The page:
Dating coupling and mate selection Dirty girls only chat room
Males must fight, in the form of intra-sexual competition, for the opportunity to mate because not all males will be chosen by females.
This became known as Bateman's principle, and although this was a major finding that added to the work of Darwin and Fisher, it was overlooked until George C.
Fifteen years later, he expanded this theory in a book called The Genetical Theory of Natural Selection.
There he described a scenario where feedback between mate preference and a trait results in elaborate characters such as the long tail of the male peacock (see Fisherian runaway).
Though this particular mechanism operates on the premise that all phenotypes must communicate something that benefits the choosy mate directly, they can still have unintentional indirect benefits to the mom by benefiting the offspring.
For example, with the increased help in feeding their young seen in Northern Cardinals with more plumage brightness, comes an increase in the overall amount of food that is likely to be given to the offspring even if the mother has more children.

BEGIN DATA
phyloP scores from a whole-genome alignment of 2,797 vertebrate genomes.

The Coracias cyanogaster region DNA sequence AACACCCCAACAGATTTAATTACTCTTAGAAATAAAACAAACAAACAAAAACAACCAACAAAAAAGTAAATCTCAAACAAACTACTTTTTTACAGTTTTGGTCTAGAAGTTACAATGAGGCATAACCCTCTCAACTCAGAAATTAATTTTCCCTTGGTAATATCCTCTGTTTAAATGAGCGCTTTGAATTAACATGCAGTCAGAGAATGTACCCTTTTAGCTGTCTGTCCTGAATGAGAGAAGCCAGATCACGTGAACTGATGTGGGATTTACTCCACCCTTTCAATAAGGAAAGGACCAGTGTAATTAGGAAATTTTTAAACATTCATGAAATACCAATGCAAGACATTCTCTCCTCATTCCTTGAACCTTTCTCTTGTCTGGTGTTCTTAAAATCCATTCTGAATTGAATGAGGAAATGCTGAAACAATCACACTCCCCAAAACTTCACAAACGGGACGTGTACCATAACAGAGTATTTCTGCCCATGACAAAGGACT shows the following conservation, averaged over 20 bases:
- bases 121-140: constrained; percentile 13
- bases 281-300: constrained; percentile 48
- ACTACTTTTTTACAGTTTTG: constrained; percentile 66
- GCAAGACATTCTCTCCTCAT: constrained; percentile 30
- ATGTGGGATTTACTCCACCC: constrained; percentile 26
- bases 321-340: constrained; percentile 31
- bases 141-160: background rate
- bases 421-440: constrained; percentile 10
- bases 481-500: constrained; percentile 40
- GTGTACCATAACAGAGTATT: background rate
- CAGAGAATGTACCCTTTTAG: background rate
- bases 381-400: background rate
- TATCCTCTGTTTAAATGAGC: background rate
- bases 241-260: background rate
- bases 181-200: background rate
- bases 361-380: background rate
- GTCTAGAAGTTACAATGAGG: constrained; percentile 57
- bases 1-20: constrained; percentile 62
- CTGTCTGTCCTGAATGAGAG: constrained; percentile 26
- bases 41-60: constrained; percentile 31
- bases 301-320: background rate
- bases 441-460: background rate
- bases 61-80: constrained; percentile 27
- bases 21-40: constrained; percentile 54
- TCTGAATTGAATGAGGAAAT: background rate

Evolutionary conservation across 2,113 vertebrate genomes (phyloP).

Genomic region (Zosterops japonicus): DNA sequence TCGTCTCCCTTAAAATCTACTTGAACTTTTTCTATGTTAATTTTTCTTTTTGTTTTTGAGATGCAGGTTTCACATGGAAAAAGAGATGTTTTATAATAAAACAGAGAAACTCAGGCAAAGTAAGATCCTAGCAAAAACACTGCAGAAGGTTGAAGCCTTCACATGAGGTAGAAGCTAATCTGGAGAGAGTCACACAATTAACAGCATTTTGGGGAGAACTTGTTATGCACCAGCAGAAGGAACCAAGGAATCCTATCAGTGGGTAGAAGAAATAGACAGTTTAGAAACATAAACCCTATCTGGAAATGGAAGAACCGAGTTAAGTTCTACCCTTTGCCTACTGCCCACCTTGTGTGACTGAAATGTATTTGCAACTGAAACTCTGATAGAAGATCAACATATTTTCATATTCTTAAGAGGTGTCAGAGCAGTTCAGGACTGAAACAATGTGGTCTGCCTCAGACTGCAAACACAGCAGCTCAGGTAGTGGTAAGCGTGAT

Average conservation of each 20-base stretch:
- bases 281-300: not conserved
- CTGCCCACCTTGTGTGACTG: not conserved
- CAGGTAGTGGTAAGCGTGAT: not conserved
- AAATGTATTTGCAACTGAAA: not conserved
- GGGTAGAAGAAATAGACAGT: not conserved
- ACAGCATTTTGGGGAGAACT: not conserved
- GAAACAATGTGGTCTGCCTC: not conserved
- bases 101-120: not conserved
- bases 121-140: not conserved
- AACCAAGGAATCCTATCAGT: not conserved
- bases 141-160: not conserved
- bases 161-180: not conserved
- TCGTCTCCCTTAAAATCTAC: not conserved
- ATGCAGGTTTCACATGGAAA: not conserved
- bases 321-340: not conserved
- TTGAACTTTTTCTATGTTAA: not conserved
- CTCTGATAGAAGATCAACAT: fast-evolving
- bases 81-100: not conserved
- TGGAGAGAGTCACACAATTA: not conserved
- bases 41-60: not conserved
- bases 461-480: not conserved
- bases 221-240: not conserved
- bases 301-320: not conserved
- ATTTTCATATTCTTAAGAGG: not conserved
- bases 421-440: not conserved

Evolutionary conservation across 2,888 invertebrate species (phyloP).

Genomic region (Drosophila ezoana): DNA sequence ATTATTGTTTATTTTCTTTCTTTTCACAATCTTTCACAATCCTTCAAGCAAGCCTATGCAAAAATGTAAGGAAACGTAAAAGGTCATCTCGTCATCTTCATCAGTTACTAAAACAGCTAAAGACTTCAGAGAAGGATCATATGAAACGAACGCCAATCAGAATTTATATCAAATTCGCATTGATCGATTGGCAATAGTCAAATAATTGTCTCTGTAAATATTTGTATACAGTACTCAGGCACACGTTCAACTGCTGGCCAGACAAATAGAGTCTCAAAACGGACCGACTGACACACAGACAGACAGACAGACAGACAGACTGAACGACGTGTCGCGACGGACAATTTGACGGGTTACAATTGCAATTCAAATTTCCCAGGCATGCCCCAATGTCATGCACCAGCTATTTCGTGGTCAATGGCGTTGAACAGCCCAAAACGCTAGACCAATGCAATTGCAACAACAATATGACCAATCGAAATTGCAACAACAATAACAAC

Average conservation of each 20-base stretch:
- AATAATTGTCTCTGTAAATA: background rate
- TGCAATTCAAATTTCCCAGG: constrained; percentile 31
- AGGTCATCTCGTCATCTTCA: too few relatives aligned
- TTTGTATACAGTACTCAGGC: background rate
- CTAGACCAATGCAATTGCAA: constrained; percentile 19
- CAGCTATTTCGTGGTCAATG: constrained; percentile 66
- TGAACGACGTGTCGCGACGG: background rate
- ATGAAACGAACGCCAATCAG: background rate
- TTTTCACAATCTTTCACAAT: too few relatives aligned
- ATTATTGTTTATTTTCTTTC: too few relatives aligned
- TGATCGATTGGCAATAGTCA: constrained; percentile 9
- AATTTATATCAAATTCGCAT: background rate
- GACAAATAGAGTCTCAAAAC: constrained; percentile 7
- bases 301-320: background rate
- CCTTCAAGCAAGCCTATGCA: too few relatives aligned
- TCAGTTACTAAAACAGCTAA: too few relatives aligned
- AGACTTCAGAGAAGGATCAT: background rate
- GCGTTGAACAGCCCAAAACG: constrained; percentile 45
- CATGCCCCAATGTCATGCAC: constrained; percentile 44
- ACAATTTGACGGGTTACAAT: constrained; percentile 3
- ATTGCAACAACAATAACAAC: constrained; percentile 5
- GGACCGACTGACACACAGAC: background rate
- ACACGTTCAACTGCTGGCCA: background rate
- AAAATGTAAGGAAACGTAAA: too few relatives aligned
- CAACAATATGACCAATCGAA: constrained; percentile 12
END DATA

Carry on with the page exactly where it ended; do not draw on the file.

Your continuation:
The differences in levels of parental investment create the condition that favours mating biases.
Darwin proposed two explanations for the existence of such traits: these traits are useful in male-male combat or they are preferred by females. Darwin treated natural selection and sexual selection as two different topics, although in the 1930s biologists defined sexual selection as being a part of natural selection.
One example of a sexually selected trait with direct benefits is the bright plumage of the northern cardinal, a common backyard bird in the eastern United States.
Male northern cardinals have conspicuous red feathers while the females are more cryptic in coloration.
Williams emphasised its importance in the 1960s and 1970s.
In 1972, soon after Williams' revival of the subject, Robert L. Trivers defined parental investment as any investment made by the parent that benefits his or her current offspring at the cost of investment in future offspring.